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Controller ACS-61020CB

External RAID Storage
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external raid storage

The card utilizes an Intel 64-bit Xscale IOP333 processor running at 500 MHz, providing decent performance for XOR acceleration in RAID 5 or RAID 6. The PCB was designed to offer two eSATA ports, but only one connector was available on our sample. The optional battery backup unit (BBU), which buffers data within the 256-MB DDR2-400 ECC cache memory in case of a power outage, wasn’t included with the kit.

RAID levels 0, 1, 0+1, 5, 6 and JBOD are supported, and the card features all the RAID options administrators appreciate: RAID expansion and migration is supported. The device supports the creation of storage snapshots, instant RAID initialization, 2+ TB volumes, multiple RAID arrays, automatic rebuild and disk scrubbing with bad block recovery. Unfortunately, the RAID controller card has a height of 111 mm and so doesn’t fit into low-profile servers.

external raid storage

RAIDGuard X 1.7 Software

external raid storage

Accusys bundles its RAIDGuard software, which is based on Java, and so compatible with all major operating systems. Once installed, you’ll have to select a RAID level, stripe size and sector size. Hard drives are selected by clicking on the drive icons; the software will display the drive model and firmware version (revision). After selecting on-the-fly or standard initialization, the array will be created immediately.

external raid storage

external raid storage

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  • 0 Hide
    cruiseoveride , May 3, 2008 1:00 AM
    How does this compare to a DIY Linux Software RAID? Price? Performance? Reliability?
    Unlike a hardware solution, if the controller card dies, you can forget about getting your data back since there is no "Standard" for RAID. On Linux you could just put the drives into another PC, as the meta-data for software RAID on Linux is not going to change across different versions of Linux.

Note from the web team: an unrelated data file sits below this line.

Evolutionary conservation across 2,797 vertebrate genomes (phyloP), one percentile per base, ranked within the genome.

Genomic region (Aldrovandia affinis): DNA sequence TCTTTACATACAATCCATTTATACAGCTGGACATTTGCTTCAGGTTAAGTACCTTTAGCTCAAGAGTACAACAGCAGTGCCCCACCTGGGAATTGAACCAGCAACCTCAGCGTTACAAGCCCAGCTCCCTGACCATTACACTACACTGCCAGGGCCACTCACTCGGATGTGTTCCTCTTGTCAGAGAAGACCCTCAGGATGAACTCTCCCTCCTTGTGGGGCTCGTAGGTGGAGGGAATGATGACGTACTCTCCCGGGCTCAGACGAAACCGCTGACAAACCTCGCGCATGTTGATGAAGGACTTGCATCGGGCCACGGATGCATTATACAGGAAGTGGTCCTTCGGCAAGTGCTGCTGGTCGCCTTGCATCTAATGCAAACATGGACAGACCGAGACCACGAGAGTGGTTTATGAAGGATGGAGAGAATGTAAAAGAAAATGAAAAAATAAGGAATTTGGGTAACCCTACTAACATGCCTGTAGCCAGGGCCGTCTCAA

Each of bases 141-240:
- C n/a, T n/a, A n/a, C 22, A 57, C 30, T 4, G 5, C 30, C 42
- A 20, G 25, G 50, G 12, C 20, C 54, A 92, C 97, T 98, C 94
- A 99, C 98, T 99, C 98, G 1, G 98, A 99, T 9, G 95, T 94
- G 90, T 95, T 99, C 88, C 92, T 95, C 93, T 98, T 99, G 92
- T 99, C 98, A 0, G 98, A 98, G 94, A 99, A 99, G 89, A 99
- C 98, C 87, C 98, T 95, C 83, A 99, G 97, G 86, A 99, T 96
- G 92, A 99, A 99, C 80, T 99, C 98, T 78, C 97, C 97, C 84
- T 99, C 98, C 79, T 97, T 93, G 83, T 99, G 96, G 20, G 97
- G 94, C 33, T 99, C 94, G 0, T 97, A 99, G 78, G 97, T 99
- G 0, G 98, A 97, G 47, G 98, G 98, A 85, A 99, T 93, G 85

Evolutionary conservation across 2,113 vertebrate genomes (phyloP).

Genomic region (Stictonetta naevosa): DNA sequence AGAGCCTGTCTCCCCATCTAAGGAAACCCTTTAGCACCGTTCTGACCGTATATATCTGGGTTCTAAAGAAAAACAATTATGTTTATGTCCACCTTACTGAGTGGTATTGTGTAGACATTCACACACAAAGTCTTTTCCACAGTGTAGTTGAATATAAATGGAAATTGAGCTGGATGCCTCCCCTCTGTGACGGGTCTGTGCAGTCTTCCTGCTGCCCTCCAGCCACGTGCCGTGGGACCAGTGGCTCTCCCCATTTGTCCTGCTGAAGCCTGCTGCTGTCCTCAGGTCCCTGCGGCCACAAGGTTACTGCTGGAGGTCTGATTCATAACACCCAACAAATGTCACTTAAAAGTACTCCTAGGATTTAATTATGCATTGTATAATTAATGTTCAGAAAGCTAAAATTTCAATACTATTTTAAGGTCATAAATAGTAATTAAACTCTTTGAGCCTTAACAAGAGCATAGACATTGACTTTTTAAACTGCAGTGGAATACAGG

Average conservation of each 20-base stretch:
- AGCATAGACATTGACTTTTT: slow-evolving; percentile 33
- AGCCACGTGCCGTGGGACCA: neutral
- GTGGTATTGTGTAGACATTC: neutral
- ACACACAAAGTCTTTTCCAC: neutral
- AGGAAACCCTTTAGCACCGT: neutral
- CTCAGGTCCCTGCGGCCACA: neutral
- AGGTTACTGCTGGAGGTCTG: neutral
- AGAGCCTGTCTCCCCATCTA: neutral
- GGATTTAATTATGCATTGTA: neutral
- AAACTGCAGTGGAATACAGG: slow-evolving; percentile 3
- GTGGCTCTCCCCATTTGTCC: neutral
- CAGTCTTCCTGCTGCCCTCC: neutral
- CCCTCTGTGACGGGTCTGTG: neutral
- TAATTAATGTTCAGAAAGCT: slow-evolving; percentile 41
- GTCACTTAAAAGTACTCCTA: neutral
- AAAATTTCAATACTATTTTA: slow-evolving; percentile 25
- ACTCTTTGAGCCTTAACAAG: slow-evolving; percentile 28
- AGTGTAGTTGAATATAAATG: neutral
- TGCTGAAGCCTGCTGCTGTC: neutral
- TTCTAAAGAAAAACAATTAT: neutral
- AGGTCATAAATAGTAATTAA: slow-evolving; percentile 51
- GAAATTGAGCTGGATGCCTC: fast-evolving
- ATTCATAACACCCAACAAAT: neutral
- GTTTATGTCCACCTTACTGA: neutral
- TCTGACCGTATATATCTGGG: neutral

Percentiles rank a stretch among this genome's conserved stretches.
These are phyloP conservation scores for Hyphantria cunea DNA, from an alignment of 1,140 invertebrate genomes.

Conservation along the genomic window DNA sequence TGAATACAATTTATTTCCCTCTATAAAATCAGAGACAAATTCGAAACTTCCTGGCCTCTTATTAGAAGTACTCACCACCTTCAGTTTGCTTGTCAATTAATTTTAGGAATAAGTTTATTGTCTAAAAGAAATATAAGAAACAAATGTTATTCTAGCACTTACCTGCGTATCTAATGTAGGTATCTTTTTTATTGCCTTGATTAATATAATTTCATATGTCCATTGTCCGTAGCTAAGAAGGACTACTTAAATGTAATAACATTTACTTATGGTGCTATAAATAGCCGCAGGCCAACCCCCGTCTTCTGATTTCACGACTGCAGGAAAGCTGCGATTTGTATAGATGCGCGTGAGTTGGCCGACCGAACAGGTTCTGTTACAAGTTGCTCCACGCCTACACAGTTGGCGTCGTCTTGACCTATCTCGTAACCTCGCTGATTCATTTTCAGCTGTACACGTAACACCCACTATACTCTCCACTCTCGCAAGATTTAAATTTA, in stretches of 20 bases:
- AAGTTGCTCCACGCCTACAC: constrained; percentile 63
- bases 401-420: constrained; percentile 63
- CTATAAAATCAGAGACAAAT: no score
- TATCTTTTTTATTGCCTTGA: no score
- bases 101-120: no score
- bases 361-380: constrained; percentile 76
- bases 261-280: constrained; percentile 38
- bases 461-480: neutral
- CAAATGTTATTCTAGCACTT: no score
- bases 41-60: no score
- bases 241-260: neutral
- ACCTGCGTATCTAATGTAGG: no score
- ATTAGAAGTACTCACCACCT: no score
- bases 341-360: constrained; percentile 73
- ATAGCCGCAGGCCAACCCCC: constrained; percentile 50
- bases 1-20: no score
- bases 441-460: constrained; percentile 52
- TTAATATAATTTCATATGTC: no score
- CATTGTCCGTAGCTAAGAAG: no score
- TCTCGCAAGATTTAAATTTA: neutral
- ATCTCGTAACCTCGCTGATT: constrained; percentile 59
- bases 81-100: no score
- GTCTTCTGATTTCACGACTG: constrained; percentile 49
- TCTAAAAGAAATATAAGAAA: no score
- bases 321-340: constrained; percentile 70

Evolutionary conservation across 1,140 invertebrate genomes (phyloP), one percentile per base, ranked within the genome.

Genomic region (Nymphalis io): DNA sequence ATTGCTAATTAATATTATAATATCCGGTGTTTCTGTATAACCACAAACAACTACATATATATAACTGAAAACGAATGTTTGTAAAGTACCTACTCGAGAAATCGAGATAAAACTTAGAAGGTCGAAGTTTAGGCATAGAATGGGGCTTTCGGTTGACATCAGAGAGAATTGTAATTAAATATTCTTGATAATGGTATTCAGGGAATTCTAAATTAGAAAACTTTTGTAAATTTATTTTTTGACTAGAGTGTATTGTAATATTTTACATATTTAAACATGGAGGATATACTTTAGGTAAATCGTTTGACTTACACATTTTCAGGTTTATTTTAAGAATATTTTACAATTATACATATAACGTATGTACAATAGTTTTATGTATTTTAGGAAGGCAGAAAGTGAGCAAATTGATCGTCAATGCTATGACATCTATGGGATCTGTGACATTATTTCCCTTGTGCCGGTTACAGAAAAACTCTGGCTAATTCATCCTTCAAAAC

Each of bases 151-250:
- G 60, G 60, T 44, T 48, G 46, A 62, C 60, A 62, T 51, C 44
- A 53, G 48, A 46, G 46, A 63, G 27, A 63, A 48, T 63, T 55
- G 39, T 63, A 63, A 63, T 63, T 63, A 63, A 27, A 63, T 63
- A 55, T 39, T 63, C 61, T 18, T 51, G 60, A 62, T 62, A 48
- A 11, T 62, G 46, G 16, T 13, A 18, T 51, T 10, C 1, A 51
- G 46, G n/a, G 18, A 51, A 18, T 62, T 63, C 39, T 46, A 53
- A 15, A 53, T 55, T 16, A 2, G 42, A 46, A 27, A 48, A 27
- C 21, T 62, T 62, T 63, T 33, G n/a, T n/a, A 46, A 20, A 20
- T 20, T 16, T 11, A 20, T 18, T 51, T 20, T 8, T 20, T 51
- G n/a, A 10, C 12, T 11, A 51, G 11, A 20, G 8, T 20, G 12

• 0 Hide
    candide08 , May 5, 2008 7:24 PM
    Thanks for the article - you have convinced me not to even consider either of these.

    RAID 10 should be faster than any individual drive for reads and writes, and it should also be faster than RAID 5.

    Something is wrong here - either with the hardware or the tests.
  • 0 Hide
    mutsu , May 15, 2008 1:40 PM
    Actually performance isn't capped at 1 cable. There are a number of solutions that have multiple connections using iscsi, some even route between the connections dynamically on the server side and you can bond the ethernet connections on the client side to achieve performance maxing out the quantity of connections on the client machine. Of the ones that we tested (day job) there were only a few that met performance needs. All the arrays max the cable(s) out with straight read/write, but the performance on a number of array's drops drastically when you staring hitting them with more clients (20+) for read/write scenarios. Of course, these solutions are only really useful if you have, say, 100K (or more. Alot more in some cases) lying around.
  • 0 Hide
    a_k_a , August 23, 2008 6:41 PM
    It's a crying shame that storage "solution" providers (and Tom's Hardware) don't look at the needs of the laptop marketshare. This would be just what I need, but the controller cards are deal-breakers.